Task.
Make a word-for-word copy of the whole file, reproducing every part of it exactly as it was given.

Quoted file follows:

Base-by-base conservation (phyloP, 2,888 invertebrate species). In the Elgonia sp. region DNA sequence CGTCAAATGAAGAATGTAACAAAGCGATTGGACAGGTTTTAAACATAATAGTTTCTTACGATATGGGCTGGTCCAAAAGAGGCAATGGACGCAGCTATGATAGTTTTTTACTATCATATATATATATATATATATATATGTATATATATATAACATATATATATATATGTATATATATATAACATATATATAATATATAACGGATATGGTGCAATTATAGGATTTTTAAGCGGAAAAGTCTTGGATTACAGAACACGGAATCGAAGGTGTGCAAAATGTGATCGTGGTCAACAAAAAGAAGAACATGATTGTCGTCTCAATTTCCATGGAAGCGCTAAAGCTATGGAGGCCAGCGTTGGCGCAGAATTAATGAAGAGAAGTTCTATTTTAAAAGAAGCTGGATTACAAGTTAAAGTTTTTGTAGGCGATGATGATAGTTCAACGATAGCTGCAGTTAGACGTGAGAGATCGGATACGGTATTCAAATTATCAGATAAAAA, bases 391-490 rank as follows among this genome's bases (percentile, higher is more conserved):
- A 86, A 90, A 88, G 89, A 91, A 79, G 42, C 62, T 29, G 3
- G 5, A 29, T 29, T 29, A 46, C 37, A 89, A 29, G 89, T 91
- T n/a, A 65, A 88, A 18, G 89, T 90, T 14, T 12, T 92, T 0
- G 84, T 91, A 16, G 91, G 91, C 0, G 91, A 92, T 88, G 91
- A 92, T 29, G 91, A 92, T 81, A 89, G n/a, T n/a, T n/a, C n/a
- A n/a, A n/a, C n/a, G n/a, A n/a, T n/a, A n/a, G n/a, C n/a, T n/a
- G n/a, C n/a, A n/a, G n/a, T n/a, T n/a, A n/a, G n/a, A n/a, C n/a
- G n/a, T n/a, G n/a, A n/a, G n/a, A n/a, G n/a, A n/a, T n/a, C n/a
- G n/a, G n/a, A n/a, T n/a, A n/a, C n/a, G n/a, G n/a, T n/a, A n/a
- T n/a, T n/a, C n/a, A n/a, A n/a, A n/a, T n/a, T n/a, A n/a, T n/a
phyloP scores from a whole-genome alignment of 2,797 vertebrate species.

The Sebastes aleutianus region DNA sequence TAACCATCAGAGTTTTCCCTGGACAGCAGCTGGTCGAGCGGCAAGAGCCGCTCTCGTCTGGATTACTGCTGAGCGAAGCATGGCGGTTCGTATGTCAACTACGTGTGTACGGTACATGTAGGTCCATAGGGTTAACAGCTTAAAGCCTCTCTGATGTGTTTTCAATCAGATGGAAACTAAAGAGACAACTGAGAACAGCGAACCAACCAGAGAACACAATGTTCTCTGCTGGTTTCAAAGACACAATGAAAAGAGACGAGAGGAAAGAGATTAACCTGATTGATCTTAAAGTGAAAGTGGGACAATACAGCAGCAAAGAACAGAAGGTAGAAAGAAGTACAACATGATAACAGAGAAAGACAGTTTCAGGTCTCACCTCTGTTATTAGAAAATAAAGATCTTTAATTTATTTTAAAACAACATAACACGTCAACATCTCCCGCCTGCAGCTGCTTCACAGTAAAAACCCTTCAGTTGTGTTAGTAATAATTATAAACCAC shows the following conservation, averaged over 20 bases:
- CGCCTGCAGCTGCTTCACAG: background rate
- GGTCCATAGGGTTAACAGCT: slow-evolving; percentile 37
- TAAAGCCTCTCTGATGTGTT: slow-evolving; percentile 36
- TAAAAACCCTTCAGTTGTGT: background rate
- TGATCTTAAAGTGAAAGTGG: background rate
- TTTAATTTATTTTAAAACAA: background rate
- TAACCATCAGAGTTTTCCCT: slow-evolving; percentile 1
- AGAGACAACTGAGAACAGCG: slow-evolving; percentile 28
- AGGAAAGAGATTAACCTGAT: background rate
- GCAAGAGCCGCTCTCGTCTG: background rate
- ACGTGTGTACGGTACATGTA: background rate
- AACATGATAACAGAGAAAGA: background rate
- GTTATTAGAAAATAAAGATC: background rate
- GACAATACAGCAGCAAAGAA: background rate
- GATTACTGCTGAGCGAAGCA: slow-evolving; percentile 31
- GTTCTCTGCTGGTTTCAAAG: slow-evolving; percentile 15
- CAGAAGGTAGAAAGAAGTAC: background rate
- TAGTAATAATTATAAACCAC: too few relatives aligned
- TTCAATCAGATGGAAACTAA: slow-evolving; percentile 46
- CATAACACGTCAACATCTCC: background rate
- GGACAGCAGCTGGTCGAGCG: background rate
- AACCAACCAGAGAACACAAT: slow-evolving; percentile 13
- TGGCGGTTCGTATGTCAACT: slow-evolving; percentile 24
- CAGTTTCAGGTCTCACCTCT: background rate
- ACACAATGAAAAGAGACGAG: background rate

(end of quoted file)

Base-by-base conservation (phyloP, 2,888 invertebrate species). In the Elgonia sp. region DNA sequence CGTCAAATGAAGAATGTAACAAAGCGATTGGACAGGTTTTAAACATAATAGTTTCTTACGATATGGGCTGGTCCAAAAGAGGCAATGGACGCAGCTATGATAGTTTTTTACTATCATATATATATATATATATATATATGTATATATATATAACATATATATATATATGTATATATATATAACATATATATAATATATAACGGATATGGTGCAATTATAGGATTTTTAAGCGGAAAAGTCTTGGATTACAGAACACGGAATCGAAGGTGTGCAAAATGTGATCGTGGTCAACAAAAAGAAGAACATGATTGTCGTCTCAATTTCCATGGAAGCGCTAAAGCTATGGAGGCCAGCGTTGGCGCAGAATTAATGAAGAGAAGTTCTATTTTAAAAGAAGCTGGATTACAAGTTAAAGTTTTTGTAGGCGATGATGATAGTTCAACGATAGCTGCAGTTAGACGTGAGAGATCGGATACGGTATTCAAATTATCAGATAAAAA, bases 391-490 rank as follows among this genome's bases (percentile, higher is more conserved):
- A 86, A 90, A 88, G 89, A 91, A 79, G 42, C 62, T 29, G 3
- G 5, A 29, T 29, T 29, A 46, C 37, A 89, A 29, G 89, T 91
- T n/a, A 65, A 88, A 18, G 89, T 90, T 14, T 12, T 92, T 0
- G 84, T 91, A 16, G 91, G 91, C 0, G 91, A 92, T 88, G 91
- A 92, T 29, G 91, A 92, T 81, A 89, G n/a, T n/a, T n/a, C n/a
- A n/a, A n/a, C n/a, G n/a, A n/a, T n/a, A n/a, G n/a, C n/a, T n/a
- G n/a, C n/a, A n/a, G n/a, T n/a, T n/a, A n/a, G n/a, A n/a, C n/a
- G n/a, T n/a, G n/a, A n/a, G n/a, A n/a, G n/a, A n/a, T n/a, C n/a
- G n/a, G n/a, A n/a, T n/a, A n/a, C n/a, G n/a, G n/a, T n/a, A n/a
- T n/a, T n/a, C n/a, A n/a, A n/a, A n/a, T n/a, T n/a, A n/a, T n/a
phyloP scores from a whole-genome alignment of 2,797 vertebrate species.

The Sebastes aleutianus region DNA sequence TAACCATCAGAGTTTTCCCTGGACAGCAGCTGGTCGAGCGGCAAGAGCCGCTCTCGTCTGGATTACTGCTGAGCGAAGCATGGCGGTTCGTATGTCAACTACGTGTGTACGGTACATGTAGGTCCATAGGGTTAACAGCTTAAAGCCTCTCTGATGTGTTTTCAATCAGATGGAAACTAAAGAGACAACTGAGAACAGCGAACCAACCAGAGAACACAATGTTCTCTGCTGGTTTCAAAGACACAATGAAAAGAGACGAGAGGAAAGAGATTAACCTGATTGATCTTAAAGTGAAAGTGGGACAATACAGCAGCAAAGAACAGAAGGTAGAAAGAAGTACAACATGATAACAGAGAAAGACAGTTTCAGGTCTCACCTCTGTTATTAGAAAATAAAGATCTTTAATTTATTTTAAAACAACATAACACGTCAACATCTCCCGCCTGCAGCTGCTTCACAGTAAAAACCCTTCAGTTGTGTTAGTAATAATTATAAACCAC shows the following conservation, averaged over 20 bases:
- CGCCTGCAGCTGCTTCACAG: background rate
- GGTCCATAGGGTTAACAGCT: slow-evolving; percentile 37
- TAAAGCCTCTCTGATGTGTT: slow-evolving; percentile 36
- TAAAAACCCTTCAGTTGTGT: background rate
- TGATCTTAAAGTGAAAGTGG: background rate
- TTTAATTTATTTTAAAACAA: background rate
- TAACCATCAGAGTTTTCCCT: slow-evolving; percentile 1
- AGAGACAACTGAGAACAGCG: slow-evolving; percentile 28
- AGGAAAGAGATTAACCTGAT: background rate
- GCAAGAGCCGCTCTCGTCTG: background rate
- ACGTGTGTACGGTACATGTA: background rate
- AACATGATAACAGAGAAAGA: background rate
- GTTATTAGAAAATAAAGATC: background rate
- GACAATACAGCAGCAAAGAA: background rate
- GATTACTGCTGAGCGAAGCA: slow-evolving; percentile 31
- GTTCTCTGCTGGTTTCAAAG: slow-evolving; percentile 15
- CAGAAGGTAGAAAGAAGTAC: background rate
- TAGTAATAATTATAAACCAC: too few relatives aligned
- TTCAATCAGATGGAAACTAA: slow-evolving; percentile 46
- CATAACACGTCAACATCTCC: background rate
- GGACAGCAGCTGGTCGAGCG: background rate
- AACCAACCAGAGAACACAAT: slow-evolving; percentile 13
- TGGCGGTTCGTATGTCAACT: slow-evolving; percentile 24
- CAGTTTCAGGTCTCACCTCT: background rate
- ACACAATGAAAAGAGACGAG: background rate